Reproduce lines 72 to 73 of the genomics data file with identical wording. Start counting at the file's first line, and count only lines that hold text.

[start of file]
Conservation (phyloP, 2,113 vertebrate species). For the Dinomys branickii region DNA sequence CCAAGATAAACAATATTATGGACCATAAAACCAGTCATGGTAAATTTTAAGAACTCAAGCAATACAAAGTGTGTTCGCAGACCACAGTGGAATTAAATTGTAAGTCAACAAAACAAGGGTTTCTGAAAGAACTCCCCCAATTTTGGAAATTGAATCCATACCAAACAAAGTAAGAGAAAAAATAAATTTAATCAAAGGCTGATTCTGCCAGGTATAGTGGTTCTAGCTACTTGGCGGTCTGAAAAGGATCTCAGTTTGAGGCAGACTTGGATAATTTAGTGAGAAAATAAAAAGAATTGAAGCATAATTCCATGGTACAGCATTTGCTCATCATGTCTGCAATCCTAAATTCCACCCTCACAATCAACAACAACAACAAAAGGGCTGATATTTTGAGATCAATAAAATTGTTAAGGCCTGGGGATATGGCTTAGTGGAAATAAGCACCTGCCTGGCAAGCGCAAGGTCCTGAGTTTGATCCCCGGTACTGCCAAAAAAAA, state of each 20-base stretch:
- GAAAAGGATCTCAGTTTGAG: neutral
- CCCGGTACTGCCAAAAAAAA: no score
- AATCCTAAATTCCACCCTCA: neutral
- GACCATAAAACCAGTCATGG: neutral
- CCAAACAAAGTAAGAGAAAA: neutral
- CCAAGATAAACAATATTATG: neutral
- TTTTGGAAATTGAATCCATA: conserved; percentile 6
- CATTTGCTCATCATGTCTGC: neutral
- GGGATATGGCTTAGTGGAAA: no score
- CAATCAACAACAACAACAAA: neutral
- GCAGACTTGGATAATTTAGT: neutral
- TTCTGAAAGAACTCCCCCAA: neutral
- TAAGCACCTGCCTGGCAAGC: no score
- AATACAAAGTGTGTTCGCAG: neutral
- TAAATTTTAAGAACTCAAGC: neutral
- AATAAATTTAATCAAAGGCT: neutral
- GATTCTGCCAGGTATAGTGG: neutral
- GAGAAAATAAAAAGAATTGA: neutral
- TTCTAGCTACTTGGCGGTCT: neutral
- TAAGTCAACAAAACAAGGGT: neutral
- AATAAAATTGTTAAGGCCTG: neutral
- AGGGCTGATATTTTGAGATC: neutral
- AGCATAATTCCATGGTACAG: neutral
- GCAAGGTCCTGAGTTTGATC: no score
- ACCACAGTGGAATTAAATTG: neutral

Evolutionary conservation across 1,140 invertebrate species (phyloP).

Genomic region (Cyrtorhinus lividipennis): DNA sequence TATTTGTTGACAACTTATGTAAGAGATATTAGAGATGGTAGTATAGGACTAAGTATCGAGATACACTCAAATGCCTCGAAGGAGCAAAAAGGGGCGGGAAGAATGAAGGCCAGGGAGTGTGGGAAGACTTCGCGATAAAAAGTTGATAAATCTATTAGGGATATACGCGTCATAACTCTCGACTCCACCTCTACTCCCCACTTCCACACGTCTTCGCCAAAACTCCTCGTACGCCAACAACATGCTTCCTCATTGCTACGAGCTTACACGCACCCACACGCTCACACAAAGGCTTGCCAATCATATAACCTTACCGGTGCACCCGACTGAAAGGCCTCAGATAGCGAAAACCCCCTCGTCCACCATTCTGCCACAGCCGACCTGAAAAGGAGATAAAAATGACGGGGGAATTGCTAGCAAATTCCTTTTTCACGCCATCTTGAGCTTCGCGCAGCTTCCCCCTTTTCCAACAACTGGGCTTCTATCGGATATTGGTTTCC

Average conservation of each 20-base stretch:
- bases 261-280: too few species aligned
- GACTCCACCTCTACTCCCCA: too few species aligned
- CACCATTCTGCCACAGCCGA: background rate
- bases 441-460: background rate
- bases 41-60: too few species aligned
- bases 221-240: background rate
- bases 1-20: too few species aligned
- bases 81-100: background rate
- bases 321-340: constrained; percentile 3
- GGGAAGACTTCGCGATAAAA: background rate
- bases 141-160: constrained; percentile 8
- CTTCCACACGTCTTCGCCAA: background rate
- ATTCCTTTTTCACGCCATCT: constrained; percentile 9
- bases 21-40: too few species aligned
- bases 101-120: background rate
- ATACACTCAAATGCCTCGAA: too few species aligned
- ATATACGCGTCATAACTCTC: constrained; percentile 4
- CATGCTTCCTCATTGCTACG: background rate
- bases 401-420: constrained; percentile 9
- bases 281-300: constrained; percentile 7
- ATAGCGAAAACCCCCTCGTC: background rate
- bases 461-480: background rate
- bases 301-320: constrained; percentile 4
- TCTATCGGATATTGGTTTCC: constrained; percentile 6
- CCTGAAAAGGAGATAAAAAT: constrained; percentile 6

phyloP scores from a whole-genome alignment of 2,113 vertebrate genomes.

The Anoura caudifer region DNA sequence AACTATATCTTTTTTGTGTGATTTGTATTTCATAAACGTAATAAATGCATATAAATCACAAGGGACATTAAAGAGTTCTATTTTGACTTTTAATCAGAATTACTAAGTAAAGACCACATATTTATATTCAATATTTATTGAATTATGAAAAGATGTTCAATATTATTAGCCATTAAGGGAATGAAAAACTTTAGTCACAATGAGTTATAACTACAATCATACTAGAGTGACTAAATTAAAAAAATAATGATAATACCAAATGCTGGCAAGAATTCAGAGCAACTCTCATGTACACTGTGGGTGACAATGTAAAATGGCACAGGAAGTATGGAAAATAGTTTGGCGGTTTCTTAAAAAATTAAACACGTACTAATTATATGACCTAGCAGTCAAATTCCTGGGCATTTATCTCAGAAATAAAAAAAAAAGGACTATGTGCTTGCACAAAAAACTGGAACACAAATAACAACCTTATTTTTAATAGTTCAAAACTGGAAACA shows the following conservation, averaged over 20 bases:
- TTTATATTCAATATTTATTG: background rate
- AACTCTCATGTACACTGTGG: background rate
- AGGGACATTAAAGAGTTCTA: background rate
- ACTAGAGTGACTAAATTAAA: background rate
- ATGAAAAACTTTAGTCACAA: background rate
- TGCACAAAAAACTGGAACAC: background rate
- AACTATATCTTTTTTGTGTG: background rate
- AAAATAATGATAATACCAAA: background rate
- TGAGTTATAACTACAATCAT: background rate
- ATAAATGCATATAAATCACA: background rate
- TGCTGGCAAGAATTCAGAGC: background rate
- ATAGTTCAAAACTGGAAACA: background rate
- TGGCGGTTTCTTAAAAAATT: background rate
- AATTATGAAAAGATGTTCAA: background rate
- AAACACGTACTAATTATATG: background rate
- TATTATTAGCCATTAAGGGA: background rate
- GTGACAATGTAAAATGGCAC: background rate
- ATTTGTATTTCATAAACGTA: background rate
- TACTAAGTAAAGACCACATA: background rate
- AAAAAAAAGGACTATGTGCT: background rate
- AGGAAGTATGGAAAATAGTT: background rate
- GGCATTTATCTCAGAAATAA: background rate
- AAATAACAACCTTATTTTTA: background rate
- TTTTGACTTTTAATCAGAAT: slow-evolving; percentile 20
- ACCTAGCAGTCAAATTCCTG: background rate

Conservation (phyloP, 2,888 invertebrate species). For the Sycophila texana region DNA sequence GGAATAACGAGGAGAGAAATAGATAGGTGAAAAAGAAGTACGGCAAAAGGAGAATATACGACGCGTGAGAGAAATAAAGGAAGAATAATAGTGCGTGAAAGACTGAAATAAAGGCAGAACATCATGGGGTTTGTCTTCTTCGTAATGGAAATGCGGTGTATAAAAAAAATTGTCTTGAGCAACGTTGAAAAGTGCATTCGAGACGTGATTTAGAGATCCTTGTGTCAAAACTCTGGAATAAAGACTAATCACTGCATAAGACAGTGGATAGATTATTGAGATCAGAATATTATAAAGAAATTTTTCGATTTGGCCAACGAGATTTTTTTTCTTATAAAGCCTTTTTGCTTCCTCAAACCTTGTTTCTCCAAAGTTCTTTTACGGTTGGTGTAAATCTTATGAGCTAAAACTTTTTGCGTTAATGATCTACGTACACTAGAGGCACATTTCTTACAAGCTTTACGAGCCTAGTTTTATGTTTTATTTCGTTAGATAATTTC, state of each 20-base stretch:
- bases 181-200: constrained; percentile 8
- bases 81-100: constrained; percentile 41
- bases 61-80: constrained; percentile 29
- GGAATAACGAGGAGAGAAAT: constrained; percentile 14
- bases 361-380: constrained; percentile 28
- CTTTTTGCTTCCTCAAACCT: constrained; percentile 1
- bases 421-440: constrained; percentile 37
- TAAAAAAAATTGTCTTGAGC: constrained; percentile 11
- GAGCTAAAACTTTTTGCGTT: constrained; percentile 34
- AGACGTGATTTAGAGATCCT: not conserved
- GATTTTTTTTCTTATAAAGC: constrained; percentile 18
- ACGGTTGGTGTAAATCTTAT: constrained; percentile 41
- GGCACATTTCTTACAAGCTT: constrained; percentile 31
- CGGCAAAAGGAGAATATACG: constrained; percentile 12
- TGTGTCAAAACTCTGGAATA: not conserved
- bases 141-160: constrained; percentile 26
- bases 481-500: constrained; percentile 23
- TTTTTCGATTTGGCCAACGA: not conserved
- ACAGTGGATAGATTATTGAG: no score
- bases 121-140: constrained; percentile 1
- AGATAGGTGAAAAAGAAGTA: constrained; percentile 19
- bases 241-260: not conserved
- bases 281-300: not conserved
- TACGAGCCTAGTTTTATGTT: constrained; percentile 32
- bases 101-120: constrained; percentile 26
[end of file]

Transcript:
- TATTATTAGCCATTAAGGGA: background rate
- GTGACAATGTAAAATGGCAC: background rate